Wilson’s ‘Gem of the Ocean’ graces Trinity’s stage


Trinity Rep had produced five of August Wilson’s plays before taking on his first of ten one-per-century classics.

“Gem of the Ocean” fills the upstairs Chace Theatre
stage with an early 1900s Pittsburgh house occupied by former slaves who are still fighting for their freedom and dignity.

The excellent cast includes two returning actors from the early 1970s, Rose Weaver and Ricardo Pitts Wiley.

Weaver shines as Aunt Ester, a soul cleanser and keeper of the traditions, while Wiley plays Solly Two Kings, friend and neighbor who continues his fight for freedom and justice.

Into their lives comes Citizen Barlow (Christopher Lindsay), an Alabaman who is looking to be cleansed for his sins.

Joe Wilson Jr. plays the menacing Caesar Wilks, the local constable who lives by the laws of the land, criticizing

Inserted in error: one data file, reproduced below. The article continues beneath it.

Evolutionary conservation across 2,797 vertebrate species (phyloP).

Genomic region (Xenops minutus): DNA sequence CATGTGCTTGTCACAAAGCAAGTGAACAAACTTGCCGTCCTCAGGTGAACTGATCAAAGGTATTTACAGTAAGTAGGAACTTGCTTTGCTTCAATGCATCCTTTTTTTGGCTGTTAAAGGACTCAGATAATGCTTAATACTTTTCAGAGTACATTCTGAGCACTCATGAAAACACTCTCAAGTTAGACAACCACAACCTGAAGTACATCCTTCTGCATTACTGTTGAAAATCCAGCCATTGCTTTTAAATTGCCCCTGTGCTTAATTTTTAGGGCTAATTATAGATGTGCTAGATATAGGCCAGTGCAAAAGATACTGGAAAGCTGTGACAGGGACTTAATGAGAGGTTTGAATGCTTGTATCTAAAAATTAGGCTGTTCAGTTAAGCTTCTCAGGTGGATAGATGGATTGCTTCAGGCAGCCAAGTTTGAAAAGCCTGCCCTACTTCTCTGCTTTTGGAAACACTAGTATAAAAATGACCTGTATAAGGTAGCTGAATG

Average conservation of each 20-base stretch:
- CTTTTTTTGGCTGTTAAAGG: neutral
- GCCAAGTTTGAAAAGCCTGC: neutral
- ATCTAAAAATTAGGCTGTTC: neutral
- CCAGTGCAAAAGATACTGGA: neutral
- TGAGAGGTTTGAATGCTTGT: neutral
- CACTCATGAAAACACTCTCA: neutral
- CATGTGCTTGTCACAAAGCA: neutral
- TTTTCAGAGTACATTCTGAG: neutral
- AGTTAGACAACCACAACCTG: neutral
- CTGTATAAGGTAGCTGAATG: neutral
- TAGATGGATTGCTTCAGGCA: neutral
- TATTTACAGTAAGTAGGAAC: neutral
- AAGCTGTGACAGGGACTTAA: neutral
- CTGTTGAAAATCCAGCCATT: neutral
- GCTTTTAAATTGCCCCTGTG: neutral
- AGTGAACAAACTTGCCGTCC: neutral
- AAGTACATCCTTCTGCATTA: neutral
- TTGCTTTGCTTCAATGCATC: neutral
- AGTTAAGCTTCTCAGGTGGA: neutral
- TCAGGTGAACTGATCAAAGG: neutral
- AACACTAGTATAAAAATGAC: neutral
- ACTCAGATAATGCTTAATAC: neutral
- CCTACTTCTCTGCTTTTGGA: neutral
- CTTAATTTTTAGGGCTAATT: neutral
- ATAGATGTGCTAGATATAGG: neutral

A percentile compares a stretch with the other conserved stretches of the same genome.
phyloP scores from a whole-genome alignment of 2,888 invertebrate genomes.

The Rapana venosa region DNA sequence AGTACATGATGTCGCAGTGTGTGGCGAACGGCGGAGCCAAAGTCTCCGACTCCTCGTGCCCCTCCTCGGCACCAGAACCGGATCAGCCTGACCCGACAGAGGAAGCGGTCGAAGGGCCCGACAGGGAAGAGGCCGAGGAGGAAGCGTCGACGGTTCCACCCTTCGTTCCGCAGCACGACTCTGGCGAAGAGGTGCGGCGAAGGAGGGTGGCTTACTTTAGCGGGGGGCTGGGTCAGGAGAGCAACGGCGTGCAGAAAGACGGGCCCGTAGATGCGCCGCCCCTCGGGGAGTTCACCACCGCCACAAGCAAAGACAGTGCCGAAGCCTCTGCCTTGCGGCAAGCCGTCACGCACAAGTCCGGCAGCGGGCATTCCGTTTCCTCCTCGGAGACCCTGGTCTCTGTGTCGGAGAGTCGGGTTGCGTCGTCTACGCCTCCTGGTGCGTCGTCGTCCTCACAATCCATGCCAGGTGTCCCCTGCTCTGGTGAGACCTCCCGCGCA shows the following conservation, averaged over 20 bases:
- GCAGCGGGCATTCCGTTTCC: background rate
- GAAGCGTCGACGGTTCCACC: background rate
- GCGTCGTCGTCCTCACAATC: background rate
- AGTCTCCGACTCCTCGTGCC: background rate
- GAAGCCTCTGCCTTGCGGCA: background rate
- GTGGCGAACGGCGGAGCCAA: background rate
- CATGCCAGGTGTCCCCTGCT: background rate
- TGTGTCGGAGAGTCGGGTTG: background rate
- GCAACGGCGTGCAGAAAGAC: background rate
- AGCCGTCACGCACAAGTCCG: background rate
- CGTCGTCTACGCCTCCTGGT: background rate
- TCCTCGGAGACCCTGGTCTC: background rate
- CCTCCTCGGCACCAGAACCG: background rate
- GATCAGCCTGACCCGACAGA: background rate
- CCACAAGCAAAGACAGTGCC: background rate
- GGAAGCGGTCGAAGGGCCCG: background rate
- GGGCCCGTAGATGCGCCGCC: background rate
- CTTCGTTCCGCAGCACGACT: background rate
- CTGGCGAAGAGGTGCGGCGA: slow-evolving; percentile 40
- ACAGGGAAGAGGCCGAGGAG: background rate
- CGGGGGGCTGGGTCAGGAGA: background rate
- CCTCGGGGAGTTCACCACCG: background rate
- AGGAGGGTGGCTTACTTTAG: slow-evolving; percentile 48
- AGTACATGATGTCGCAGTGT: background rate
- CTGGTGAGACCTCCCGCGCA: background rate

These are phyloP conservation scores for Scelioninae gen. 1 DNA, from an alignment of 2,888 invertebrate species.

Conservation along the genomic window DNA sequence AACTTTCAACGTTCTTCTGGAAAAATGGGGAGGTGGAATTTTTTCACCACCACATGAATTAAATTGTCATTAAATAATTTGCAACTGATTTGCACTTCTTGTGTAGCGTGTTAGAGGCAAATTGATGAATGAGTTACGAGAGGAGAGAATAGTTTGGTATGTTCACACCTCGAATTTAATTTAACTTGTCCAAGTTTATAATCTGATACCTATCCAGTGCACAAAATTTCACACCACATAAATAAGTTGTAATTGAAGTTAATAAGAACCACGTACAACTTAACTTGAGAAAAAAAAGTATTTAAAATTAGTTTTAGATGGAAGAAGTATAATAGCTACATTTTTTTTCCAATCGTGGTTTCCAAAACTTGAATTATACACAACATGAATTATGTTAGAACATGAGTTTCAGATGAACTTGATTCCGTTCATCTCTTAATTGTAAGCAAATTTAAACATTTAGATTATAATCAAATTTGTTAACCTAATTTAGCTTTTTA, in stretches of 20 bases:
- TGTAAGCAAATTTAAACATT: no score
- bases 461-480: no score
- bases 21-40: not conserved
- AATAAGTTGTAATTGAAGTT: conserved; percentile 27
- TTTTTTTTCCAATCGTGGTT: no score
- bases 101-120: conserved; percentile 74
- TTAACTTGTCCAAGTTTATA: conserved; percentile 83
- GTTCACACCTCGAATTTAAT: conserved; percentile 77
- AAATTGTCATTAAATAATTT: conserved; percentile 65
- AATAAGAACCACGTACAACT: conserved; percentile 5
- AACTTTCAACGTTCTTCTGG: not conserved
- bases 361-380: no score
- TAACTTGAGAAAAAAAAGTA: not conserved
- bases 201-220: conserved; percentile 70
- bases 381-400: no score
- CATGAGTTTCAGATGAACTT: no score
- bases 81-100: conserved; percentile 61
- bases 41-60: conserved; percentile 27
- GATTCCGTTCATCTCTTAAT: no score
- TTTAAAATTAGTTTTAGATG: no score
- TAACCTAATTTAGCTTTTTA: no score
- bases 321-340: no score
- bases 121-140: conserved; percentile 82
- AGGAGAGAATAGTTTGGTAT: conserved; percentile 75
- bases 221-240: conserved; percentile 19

his fellow Blacks and his sister Mary, who is satisfied with her life as housekeeper to Aunt Ester and Eli (Dereks Thomas).

Wiley’s character provides comic relief, while also raising many issues about what freedom means for different folks.

His scene with Weaver is one of the most touching in all of Wilson’s work.

While “Gem of the Ocean” is a serious work, Wilson adds touches of humor and poignancy that make you care for the characters and their plight for freedom and justice at a turning point in American history.

The play is filled with imagery and biblical references. The title stands for a mythical boat that Aunt Ester uses to cleanse Citizen Barlow’s soul.

A fire in the mill causes Caesar to confront the others
in a tense and moving scene, leading to a moving conclusion.

The acting, as one expects from our Tony award-winning theatre, is superb, even for the minor characters like Mauro Hantman who plays a sympathetic visiting peddler.

The play is long-three hours and could be tightened a bit in the enactment of the rituals.

“The Gem of the Ocean” is at Trinity through March 27. Call 351-4242 for reservations.


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